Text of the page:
Hey there, Justin here. This week, we published episode three of season three – Africa Stack. And each week of the season, The Flip Notes will cover a corresponding topic to the episode just published. This week, we’re talking about specialization.
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A few weeks ago, in the aftermath of Wave’s $200 million Series A, we wrote about so-called full-stack fintechs. It’s a somewhat common theme in African markets – where infrastructure is non-existent or insufficient, fintechs are needing to build out the full stack themselves. It’s operationally challenging, but for those who can pull it off, they are able to not only serve their customers more reliably, but they can do so more profitably, as well.
But as infrastructure compounds, it can both lessen the need for (operationally difficult) full-stack approaches and also create a greater opportunity for specialization. I think this is a good thing.
I’m thinking about specialization this week for two reasons, in particular.
First, I had the opportunity to speak to Quartz for a piece published on the one-year anniversary of Stripe’s acquisition of Paystack. They asked if Paystack should have a role in offline payments, considering the width of cash-based economies, while I pondered whether the acquisition affords them the ability to be a specialist and stay narrowly focused on online payments.
I recall an anecdote from Shola in our interview after the sale. He talked about reliability, saying that even if Paystack had a 99 percent transaction success rate, on 100 million transactions that’s still 1 million failed transactions – which, he said, is too many failed transactions. And solving that problem requires specialization.
Second, this week we published episode three of this season, on Africa Stack. It was an episode full of specialists – Mark Straub from Smile Identity, Abdul Hassan from Mono, and Brendan Playford from Pngme – who are all focusing on a particular layer of the financial services stack. The practice of open banking, to a large degree, is the practice of consumer-facing fintechs availing services built on top of a wide number of specialist APIs, who provide identity data or transaction data or permission other forms of consumer data to said fintechs.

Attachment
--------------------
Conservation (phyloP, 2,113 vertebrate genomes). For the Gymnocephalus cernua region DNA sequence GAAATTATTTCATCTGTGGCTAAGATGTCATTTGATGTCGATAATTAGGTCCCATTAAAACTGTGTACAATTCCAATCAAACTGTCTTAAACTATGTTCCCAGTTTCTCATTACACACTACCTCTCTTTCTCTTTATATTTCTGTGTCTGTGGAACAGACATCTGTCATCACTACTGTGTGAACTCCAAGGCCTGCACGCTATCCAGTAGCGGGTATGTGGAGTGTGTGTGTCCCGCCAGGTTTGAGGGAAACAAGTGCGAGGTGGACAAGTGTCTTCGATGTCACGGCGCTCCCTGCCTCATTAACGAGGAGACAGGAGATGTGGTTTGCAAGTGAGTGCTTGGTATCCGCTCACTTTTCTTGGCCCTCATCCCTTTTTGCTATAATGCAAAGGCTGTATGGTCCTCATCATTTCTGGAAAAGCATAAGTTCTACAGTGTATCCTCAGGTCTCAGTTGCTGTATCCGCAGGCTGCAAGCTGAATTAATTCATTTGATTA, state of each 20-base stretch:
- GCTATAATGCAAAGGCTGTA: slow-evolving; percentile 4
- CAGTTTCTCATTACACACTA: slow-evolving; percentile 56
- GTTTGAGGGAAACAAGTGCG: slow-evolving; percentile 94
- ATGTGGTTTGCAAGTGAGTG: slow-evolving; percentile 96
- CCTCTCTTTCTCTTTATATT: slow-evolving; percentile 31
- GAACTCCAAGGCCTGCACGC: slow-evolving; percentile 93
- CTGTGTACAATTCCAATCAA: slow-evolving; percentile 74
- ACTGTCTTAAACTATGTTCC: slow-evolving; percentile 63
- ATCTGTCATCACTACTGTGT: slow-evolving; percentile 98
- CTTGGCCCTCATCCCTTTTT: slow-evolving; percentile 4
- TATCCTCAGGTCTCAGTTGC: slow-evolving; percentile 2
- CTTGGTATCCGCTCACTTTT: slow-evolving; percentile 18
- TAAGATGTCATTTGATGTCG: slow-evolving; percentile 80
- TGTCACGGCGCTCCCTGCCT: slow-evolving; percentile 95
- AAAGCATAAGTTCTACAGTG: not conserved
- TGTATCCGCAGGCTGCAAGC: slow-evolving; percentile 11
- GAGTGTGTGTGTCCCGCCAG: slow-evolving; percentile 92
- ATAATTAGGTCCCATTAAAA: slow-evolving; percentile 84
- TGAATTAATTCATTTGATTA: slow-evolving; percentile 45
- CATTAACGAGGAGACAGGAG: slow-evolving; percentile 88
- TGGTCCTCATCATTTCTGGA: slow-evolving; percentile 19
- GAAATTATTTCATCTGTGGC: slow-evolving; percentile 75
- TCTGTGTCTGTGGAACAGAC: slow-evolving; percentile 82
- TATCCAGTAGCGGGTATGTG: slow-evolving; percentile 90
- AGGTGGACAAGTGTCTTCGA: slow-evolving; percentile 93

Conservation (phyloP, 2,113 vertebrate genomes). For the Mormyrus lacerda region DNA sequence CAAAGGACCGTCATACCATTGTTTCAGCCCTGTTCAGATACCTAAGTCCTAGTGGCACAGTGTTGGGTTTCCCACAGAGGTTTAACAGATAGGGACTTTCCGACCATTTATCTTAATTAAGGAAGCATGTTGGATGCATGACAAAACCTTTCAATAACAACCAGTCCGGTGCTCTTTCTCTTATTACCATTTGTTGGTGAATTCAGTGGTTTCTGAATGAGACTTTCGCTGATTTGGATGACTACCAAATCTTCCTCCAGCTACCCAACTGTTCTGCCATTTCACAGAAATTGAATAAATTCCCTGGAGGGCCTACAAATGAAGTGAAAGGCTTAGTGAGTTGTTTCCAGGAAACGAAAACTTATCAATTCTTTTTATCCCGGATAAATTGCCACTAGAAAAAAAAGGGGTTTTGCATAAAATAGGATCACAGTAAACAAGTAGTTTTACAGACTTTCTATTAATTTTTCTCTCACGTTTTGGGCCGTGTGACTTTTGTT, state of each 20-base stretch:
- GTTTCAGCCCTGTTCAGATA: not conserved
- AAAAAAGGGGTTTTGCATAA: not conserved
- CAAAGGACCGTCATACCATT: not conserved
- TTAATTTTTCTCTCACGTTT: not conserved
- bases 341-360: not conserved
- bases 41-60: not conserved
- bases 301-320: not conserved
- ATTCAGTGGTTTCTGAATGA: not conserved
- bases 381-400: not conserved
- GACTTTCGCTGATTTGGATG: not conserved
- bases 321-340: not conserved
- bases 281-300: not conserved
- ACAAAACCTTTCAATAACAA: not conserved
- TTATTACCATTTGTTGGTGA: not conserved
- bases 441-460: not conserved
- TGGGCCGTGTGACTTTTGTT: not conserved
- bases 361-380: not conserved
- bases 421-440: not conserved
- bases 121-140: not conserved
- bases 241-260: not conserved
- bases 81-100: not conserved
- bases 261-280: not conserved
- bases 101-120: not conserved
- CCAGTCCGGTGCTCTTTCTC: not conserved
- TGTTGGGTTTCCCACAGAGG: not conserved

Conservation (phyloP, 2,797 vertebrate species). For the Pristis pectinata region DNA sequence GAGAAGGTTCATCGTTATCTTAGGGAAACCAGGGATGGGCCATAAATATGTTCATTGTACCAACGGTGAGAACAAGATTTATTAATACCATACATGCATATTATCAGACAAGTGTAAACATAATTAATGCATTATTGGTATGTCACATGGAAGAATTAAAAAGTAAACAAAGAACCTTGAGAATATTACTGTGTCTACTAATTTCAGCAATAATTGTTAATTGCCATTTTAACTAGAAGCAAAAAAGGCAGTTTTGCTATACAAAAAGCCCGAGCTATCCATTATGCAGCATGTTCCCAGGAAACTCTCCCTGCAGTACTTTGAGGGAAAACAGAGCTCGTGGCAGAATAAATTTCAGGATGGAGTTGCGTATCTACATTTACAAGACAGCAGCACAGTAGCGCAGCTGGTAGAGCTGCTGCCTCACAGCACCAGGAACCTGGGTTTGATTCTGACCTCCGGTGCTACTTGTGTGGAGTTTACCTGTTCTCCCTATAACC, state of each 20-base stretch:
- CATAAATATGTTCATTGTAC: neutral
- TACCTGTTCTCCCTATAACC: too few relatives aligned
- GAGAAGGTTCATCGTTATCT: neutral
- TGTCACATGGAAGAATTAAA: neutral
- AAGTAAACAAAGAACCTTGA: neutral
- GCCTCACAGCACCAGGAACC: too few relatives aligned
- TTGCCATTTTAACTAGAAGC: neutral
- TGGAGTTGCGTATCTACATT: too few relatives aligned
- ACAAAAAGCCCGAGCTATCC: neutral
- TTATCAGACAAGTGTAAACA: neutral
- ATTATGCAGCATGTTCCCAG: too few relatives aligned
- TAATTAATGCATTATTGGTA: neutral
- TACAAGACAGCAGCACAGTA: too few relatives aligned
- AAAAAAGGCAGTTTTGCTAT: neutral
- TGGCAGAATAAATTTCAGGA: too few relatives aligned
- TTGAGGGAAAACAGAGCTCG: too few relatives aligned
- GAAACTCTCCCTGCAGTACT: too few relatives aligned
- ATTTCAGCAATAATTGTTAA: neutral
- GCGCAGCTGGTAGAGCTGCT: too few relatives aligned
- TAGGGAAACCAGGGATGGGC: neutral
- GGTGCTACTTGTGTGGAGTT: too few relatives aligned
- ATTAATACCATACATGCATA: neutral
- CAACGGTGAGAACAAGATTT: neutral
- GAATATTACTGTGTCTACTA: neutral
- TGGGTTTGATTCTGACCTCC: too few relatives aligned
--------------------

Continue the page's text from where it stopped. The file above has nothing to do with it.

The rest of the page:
Whereas the narrative in African tech has largely been around necessarily building at multiple layers of a given value chain, we have also seen an increasing proliferation of specialist, API-first, B2B infrastructure startups on the continent. (In fact, it’s Rally Cap‘s entire investment thesis).
But why? Why is specialization so important?
Not Boring’s Packy McCormick explored this question in the context of Spotify and Stripe. Spotify uses Stripe to process payments for all of its merchants, generating $350 million for Stripe. At that cost, why doesn’t Spotify just build its own payments solution?
APIs let companies leverage years of other companies’ work in seconds… An API-first company essentially abstracts away the complexity of a whole best-in-class company, giving clients the full output of a highly-focused org.
API-first companies are able to do this for two reasons, in particular. Focus and scale. These companies are set up to solve a very specific problem, and if they’re solving these problems at scale, “they’re able to justify small improvements that build up to an incredible product over time” to build best-in-class products.
Consumer-facing companies – the API-first companies’ customers – need these specialist services, and by plugging into best-in-class solutions, they can focus on that which differentiates their businesses, and better serving their customers.
But it’s not just that the services provided by API-first companies are non-core, it’s that they can provide much better solutions than that which is built by their customers in-house. For context, Stripe pushes updates to its core API 16 times per day, which improves acceptance rates, lowers fraud, allows for faster payouts and returns, and much more.
Only Paystack, and not their customers, can focus on improving their success rate from 99 to 99.9%, and they can only do so through focus and specialization.
Ecosystems need specialists, and it’s a sign of a mature ecosystem that a) API-first companies are best-in-class, and b) that there are enough customers for API-first companies to build and scale their specialist products.
The latter has always been the biggest question for the African tech ecosystem. Whereas Plaid, for example, might have hundreds of thousands or millions of customers (and can therefore justify connecting to all the banks in the US), we’re not there yet.
But if recent fundraises are any indication – Mono announced their $15 million Series A last week – big bets are being made on this space and the future opportunity for API-first companies. And the more this happens – the more best-in-class these companies get – the easier it gets for consumer-facing companies to build and offer better services than ever before.